image © Guy Peppiatt Fine Art | Licence: All Rights Reserved
image © Guy Peppiatt Fine Art | Licence: All Rights Reserved

The Admiralty Square, St. Petersburg


Alfred Gomersal Vickers

From the collection


The Admiralty Square, St. Petersburg




Watercolour over pencil heightened with bodycolour. Vickers was sent to Russia by the publisher Charles Heath in 1833 to produce illustrations for Leitch Ritchie’s book. Ritchie describes the Admiralty Square as follows: `This is an immense oblong space in the very heart of the city. The spectators stands near the manege, the building which projects at the left-hand corner. Beyond that is the Admiralty, with its gilded spire, which is visible from almost all parts of the metropolis. Further on is the Winter Palace, distinguished by a flag, in front of which, near the bottom of the vista, is the column raised to the memory of Alexander. Opposite this, on the right hand, is the palace of the Etat Major, and returning towards the foreground, the War Office. The group in front are employed in dragging stones for the new Isaak’s church, which stands on the left hand corner, although the view is not wide enough to admit it. This is to be the richest and most splendid building in the world; but it has been so long in progress, and is now so little advanced, that a notice of it must fall to the lot of some future traveller’ (Ritchie, Op. Cit., pp. 67-68).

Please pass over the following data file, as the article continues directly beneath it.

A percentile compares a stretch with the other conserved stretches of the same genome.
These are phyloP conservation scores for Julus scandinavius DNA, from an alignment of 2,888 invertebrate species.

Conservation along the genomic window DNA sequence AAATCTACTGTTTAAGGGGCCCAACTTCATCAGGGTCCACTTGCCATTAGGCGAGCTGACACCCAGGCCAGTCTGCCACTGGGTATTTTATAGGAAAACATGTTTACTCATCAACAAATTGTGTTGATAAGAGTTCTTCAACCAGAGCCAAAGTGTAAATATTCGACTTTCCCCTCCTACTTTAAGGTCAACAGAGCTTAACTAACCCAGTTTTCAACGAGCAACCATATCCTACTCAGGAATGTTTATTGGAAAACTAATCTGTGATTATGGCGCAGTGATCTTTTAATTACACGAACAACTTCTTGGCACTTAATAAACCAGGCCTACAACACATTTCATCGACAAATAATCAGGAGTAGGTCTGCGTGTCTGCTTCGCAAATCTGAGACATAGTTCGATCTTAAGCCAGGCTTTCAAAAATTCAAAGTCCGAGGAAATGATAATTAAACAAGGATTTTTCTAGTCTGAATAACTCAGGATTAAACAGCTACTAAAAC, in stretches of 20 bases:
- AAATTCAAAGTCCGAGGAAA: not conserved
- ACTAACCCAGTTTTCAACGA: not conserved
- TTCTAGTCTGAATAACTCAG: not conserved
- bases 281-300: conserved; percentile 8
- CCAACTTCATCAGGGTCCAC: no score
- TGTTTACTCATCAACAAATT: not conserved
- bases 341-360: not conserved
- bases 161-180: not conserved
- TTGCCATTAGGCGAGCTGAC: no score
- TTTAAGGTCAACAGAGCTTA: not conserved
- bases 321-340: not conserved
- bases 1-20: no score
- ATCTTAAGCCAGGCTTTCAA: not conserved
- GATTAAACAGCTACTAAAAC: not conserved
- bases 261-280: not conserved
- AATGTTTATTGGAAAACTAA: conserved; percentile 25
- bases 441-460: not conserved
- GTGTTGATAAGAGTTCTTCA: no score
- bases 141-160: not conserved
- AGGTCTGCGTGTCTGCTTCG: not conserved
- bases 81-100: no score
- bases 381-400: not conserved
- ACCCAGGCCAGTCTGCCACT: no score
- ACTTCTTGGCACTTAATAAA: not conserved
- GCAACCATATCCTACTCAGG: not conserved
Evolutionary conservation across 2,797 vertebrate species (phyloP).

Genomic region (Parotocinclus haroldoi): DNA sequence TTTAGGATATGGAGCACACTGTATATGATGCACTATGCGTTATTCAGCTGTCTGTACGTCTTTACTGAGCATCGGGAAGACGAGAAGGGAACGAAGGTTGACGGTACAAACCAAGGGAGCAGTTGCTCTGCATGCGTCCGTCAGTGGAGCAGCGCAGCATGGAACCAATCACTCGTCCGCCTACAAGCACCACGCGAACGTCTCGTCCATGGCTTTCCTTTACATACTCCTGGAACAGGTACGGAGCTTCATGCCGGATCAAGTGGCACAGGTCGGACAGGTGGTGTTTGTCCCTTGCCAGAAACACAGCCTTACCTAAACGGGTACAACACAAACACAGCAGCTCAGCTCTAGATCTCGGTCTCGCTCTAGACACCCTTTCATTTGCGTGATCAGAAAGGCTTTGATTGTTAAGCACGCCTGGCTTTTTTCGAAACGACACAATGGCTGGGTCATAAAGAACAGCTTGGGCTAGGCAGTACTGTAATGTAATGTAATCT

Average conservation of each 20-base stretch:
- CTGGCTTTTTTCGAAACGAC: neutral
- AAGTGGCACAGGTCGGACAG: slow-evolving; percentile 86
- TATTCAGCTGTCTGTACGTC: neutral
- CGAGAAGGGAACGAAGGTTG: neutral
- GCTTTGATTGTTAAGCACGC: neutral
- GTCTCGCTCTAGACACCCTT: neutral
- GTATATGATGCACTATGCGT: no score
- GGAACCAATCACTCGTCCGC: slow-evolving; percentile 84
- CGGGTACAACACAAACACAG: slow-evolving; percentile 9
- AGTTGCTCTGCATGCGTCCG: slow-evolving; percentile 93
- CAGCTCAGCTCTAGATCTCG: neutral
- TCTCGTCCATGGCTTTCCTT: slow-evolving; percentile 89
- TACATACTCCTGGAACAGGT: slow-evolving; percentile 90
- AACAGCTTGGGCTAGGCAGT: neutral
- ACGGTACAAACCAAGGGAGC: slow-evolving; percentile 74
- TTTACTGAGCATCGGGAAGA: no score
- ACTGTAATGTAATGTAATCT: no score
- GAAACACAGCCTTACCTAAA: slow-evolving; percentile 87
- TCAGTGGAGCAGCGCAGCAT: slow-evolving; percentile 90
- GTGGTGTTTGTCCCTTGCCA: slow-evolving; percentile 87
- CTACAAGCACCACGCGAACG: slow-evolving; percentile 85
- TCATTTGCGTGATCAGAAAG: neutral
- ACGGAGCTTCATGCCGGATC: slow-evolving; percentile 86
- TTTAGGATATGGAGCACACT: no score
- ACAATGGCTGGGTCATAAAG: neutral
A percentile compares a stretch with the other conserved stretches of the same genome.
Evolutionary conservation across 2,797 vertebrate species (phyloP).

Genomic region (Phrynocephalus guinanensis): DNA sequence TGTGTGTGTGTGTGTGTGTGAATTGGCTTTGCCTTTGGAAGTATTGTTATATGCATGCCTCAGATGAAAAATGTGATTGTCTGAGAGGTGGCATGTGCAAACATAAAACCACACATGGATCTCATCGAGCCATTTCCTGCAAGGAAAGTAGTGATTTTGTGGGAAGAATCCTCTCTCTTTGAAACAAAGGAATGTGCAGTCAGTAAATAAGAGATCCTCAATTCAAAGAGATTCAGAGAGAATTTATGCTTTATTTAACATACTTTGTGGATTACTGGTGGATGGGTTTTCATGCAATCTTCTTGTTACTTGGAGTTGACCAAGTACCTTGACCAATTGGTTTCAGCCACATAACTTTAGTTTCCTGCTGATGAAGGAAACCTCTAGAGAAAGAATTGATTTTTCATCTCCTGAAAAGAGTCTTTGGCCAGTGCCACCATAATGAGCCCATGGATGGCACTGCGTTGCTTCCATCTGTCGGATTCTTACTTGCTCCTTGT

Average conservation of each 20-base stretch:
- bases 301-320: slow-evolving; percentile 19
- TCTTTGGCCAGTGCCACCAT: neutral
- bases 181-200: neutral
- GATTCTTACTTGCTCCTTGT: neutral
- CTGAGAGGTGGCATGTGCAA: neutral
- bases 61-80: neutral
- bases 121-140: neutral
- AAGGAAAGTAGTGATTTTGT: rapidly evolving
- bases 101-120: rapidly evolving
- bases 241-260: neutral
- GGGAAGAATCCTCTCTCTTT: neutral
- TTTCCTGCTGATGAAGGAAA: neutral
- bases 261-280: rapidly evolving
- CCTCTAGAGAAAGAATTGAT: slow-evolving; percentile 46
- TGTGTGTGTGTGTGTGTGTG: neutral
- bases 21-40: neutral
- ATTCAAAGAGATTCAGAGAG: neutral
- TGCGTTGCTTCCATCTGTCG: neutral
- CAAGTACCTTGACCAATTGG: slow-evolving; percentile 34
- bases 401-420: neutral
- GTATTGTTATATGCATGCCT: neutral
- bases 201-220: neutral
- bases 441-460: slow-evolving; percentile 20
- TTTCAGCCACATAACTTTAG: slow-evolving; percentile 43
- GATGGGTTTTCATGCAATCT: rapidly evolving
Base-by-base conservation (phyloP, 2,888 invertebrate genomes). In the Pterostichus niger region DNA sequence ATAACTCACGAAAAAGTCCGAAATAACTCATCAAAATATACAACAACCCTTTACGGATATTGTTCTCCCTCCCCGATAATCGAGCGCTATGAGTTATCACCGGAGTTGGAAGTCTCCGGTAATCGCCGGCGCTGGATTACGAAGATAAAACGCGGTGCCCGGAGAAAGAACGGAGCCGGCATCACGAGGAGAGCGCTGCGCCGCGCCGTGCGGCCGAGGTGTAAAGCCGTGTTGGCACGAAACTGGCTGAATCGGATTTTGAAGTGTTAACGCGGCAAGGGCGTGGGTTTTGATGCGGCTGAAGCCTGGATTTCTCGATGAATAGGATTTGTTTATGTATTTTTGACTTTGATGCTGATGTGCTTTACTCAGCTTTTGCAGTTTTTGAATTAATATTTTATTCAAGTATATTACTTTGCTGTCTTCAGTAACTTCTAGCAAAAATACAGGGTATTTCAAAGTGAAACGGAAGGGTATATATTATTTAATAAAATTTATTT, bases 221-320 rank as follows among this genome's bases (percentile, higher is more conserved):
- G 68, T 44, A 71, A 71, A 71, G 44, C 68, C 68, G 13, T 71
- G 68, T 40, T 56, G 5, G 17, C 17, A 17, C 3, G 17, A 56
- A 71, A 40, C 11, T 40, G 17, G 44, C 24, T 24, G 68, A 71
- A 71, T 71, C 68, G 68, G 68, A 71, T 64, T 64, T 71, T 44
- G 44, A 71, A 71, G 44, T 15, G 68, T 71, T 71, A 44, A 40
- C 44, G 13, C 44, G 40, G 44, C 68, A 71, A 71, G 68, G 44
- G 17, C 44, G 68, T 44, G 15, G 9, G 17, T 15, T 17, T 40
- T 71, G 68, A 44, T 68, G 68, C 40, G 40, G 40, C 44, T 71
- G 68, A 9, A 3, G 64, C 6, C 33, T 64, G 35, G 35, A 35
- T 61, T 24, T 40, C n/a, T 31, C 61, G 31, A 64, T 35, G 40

St. Isaac’s Cathedral took forty years to construct and was eventually finished in 1858.


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Admiralty Square, St. Petersburg, Russia



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image © Guy Peppiatt Fine Art

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